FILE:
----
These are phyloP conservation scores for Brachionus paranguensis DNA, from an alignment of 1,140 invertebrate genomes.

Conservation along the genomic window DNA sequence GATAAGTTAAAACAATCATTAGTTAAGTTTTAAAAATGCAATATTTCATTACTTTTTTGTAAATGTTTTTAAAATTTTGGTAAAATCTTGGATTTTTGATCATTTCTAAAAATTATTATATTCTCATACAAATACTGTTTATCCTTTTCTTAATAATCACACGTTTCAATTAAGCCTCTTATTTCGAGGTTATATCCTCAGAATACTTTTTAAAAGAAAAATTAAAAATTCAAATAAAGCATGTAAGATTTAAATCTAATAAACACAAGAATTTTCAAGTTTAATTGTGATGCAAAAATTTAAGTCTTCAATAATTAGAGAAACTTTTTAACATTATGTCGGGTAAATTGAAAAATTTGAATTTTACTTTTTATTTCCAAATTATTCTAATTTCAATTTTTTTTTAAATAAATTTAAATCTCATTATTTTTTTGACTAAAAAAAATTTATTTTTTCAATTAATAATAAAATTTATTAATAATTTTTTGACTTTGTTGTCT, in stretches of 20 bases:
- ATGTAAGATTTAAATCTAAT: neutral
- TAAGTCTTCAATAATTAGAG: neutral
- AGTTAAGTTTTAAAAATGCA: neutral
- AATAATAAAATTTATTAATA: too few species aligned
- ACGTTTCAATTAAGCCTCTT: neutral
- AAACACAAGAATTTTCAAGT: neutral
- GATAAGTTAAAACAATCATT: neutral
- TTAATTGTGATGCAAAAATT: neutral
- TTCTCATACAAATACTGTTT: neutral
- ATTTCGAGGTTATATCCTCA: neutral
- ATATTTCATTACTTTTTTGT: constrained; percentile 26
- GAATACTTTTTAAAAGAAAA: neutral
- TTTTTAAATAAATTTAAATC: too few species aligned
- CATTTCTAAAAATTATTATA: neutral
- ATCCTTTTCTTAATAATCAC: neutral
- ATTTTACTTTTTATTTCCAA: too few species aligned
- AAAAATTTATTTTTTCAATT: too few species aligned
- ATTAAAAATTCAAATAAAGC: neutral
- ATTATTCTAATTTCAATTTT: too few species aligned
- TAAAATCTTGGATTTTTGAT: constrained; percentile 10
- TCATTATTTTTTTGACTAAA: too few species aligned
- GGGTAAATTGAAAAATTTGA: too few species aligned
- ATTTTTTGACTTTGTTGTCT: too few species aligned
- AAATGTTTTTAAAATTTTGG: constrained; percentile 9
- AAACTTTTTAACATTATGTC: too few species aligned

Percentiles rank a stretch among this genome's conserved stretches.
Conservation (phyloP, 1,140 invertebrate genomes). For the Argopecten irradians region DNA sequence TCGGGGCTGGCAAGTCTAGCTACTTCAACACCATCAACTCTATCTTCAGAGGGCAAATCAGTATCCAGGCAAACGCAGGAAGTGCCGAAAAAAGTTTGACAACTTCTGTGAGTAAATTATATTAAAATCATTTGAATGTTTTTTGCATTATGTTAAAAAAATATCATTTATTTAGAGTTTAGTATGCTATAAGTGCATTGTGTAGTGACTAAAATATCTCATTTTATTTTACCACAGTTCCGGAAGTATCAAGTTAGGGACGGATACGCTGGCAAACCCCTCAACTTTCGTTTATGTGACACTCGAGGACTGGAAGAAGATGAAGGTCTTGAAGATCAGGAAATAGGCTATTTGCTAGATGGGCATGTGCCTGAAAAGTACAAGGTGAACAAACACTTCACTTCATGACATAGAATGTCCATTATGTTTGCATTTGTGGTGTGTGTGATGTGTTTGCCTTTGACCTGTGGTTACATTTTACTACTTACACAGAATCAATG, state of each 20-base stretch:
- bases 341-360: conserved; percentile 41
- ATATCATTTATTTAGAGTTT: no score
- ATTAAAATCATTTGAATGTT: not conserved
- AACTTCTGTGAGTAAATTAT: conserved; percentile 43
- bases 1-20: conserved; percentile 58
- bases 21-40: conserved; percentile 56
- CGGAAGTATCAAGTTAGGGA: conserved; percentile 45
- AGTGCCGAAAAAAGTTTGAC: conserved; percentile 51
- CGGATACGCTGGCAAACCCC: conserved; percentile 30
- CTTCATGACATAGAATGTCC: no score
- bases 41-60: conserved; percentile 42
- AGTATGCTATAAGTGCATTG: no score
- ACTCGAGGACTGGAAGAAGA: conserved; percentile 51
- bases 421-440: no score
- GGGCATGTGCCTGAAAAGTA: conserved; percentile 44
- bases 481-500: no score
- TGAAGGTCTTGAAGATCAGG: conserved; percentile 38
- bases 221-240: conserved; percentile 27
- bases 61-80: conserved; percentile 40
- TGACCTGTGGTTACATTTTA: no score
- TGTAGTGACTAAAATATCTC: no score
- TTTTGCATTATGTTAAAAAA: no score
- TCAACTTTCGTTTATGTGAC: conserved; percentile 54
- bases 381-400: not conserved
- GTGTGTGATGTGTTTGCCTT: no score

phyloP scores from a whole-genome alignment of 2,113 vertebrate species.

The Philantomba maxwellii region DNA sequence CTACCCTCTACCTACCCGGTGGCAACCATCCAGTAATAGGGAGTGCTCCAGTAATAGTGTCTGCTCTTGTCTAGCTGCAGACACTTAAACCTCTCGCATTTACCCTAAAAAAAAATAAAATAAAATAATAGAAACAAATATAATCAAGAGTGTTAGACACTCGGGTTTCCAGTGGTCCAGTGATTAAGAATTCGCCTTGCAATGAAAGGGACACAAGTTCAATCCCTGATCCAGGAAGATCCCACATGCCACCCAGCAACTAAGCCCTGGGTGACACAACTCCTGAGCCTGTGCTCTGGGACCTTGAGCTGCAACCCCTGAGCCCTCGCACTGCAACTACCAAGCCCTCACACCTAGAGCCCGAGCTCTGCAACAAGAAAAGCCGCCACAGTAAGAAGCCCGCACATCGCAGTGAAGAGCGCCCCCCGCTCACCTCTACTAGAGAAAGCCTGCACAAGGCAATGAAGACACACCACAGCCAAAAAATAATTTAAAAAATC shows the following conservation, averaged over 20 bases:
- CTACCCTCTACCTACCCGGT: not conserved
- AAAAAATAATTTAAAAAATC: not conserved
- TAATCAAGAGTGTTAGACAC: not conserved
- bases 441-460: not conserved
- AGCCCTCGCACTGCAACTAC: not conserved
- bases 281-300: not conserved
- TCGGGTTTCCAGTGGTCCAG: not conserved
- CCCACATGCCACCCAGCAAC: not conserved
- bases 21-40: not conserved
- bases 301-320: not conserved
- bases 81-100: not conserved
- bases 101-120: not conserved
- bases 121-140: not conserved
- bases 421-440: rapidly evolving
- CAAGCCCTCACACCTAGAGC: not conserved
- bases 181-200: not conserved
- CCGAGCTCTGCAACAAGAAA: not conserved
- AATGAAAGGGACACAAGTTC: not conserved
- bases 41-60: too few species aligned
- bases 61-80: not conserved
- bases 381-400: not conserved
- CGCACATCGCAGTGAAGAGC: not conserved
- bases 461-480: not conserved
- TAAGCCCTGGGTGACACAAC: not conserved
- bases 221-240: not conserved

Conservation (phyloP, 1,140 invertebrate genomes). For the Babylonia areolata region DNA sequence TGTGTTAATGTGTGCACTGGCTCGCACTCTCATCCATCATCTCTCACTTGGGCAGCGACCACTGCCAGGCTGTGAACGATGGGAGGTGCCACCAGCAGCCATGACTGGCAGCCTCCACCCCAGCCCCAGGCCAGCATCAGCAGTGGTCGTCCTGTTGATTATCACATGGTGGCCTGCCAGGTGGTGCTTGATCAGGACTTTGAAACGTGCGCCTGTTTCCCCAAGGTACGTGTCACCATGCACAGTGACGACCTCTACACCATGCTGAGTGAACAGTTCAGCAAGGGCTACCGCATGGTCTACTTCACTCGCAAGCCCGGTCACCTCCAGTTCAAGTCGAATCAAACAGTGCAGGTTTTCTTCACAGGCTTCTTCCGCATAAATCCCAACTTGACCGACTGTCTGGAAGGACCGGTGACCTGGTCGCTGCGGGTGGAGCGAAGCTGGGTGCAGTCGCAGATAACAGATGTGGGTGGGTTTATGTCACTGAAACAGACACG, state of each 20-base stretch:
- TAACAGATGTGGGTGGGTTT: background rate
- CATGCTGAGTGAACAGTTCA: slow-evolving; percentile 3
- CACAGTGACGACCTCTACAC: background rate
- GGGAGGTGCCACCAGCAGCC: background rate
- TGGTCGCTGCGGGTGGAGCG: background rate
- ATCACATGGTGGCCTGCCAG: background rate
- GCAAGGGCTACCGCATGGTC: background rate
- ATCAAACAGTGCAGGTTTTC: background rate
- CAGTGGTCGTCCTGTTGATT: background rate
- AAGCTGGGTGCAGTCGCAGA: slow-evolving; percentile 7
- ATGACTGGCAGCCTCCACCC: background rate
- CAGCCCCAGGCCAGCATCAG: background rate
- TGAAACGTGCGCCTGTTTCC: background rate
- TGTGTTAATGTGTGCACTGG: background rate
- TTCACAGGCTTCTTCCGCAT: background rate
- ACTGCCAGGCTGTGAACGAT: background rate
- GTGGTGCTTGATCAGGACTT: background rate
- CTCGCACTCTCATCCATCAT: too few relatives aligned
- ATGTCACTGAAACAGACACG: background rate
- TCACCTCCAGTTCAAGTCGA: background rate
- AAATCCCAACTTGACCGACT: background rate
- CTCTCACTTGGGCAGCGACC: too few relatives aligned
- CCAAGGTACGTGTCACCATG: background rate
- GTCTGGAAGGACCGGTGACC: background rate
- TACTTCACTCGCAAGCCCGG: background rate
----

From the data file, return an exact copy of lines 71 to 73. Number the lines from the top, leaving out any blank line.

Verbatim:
- CAAGCCCTCACACCTAGAGC: not conserved
- bases 181-200: not conserved
- CCGAGCTCTGCAACAAGAAA: not conserved